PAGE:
However, I am once again disappointed in my fellow humans, many of whom were running or cycling through in groups and somehow failed to notice the large herbivores on the paths directly in front of them. Talk about your invisible gorillas. If you just open your eyes and pay attention, there is always something worth seeing.

Monarch Caterpillar

A Monarch

Taken this past weekend at a friend’s cottage, walking in the woods, where a bunch of largeish monarch caterpillars are fattening themselves up on milkweed in preparation for metamorphosis. Look at the size of that thing!

Also, they’re soft, if you’ve never tried petting one. Velvety.

Given that it’s august and the monarch migration to Mexico begins in late August each year, this caterpillar will fly south thousands of miles after its metamorphosis is complete. No one knows how the migratory route is transferred from one generation to the next.

Milkweed plants are poisonous, and monarch caterpillars become poisonous from eating them–an advantage they retain after transforming into butterflies. This explains why monarch caterpillars have such bold colouring compared to the larvae of other species, which tend to be camoflauged. And while most adult monarchs will live for four or five weeks, those who reach maturity in the migration period can live for eight or nine months and won’t reach sexual maturity or breed until after the wintering period in Mexico.

This Hinterland Who’s Who page has some great basic information about monarchs. Evolution has done some amazing things with life on this planet, eh? There is no other insect species in the world thought to have this multi-generational migration pattern.

Regardless, kids love caterpillars. If you find a large stand of milkweed plants right about now, you stand a good chance of finding some, or maybe even a chrysalis or two. Or head to Point Pelee National Park in September to see the peak migration first-hand.

Summer Vacation

Niagara River, whirlpool

By which you might deduce, and correctly, that I was recently in Niagara Falls. It’s not quite the sort of nature shot I usually go for, being large and imposing and Charismatic, not to mention Touristified, but it’s not the river’s fault, is it? What I love about it is the colour of the river, not really done justice here: a deep, glossy, dark teal. Damn the sun for washing it all out again.

And on a much smaller, more local scale, another shot of Webster’s Falls, taken on another day:

Webster's Falls, July 2010, sunset

This while I work up a post on public consultation under Ontario Regulation 359/09, under the Ontario Environmental Protection Act. Which is distinctly going to be one of the steeper parts of the learning curve.

Not dead.

Just moving. Now the move is over, and Bell has decided to let me have telephone and internet service, and I finally got to get outside for something involving non-human nature.

Webster's Falls, Spencer Gorge Conservation Area

It was pretty awesome. Next time I go it’ll be dusk, so I can take some photos that aren’t automatically overexposed. All that sunlight-on-water washed out just about everything.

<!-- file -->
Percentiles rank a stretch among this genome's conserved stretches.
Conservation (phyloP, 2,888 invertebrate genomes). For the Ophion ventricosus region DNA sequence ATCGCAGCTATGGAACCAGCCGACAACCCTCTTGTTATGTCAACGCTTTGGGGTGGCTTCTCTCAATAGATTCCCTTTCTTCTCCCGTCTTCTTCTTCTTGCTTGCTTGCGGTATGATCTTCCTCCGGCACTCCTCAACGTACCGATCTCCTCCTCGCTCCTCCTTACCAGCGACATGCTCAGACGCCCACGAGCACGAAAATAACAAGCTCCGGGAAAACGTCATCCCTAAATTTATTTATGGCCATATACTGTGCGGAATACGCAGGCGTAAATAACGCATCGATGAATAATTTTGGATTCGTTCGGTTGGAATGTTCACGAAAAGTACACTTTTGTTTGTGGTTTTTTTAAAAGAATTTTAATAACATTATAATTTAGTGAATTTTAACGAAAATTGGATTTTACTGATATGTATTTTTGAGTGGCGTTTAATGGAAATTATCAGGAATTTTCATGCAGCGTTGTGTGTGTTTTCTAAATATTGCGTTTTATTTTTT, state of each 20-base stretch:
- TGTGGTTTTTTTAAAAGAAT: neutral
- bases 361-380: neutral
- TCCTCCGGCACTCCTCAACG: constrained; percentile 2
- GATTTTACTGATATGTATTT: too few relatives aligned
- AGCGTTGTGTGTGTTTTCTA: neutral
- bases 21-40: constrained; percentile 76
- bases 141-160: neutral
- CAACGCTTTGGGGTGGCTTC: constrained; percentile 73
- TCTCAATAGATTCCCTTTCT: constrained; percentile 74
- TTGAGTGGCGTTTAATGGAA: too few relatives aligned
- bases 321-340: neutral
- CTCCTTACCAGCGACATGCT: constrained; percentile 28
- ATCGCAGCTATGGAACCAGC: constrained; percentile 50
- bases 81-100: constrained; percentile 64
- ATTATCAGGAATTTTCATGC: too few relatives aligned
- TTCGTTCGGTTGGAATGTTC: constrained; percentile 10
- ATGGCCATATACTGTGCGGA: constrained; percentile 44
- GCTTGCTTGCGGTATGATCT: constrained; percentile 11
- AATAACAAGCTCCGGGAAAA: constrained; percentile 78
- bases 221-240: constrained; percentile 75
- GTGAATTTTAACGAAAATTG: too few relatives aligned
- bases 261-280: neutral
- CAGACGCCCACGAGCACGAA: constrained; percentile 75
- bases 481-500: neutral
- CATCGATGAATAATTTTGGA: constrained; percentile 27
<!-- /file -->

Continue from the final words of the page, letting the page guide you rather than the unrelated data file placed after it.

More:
Childhood should involve catching frogs

In this case, green frogs and cricket frogs, with a net.

I took this at the pond where the Newtonbrook Creek trail meets up with the main East Don Parkland path. Juvenile frogs stick their wee heads out of the water like slightly oversized bubbles by the dozens. In one shot taken Saturday afternoon, I counted twenty frogs. Twenty!

Course now I can’t find them all again. See how many you count.

look at them all!

These are green frogs, identified by the double ridge down their backs, the pale green to dark greenish-brown colouring with spots, bands on the legs, bright green mouth, and mating call that sounds like someone badly plucking an out-of-tune banjo. Males have eardrums bigger than their eyes, like this one:

In which you can also see my reflection.

If you want to see green frogs galore, go right now to that pond and stare. At first all you will see is murky water with bubbles and algae and plants floating on top. Keep staring, and soon you will see that some of those little bubbles and plants have a pair of small golden eyes.

The big ones can’t be missed.

We also saw this lovely brownsnake, which might not a word you personally would apply to the brownsnake, but it was small and slithered in exactly the way a snake should. Brownsnakes, apparently, live in large numbers in suburban and even urban habitats, but are reclusive and quite small (this one was about 20″ long) so they are very rarely seen. This one certainly did not appreciate being photographed; several times it lunged at the camera lens, baring its teeth. Poor thing.

I am hip-deep in wind farm studies and the last of the packing, or I would offer you some more science to go with the photography. Consider this (another) IOU.

in lieu of an actual post, please accept this damselfly

I am so, so, so close to being done my Theory of Everything post. But–well, close isn’t done.

In the meantime–hey, look! Pretty.

It’s a bluet. These are the ones that beat their wings so fast they look like tiny blue wands being waved by invisible elfin sorcerors. Closely related to dragonflies, but capable of folding their wings when at rest and with eyes on either side of their head instead of joining in the middle.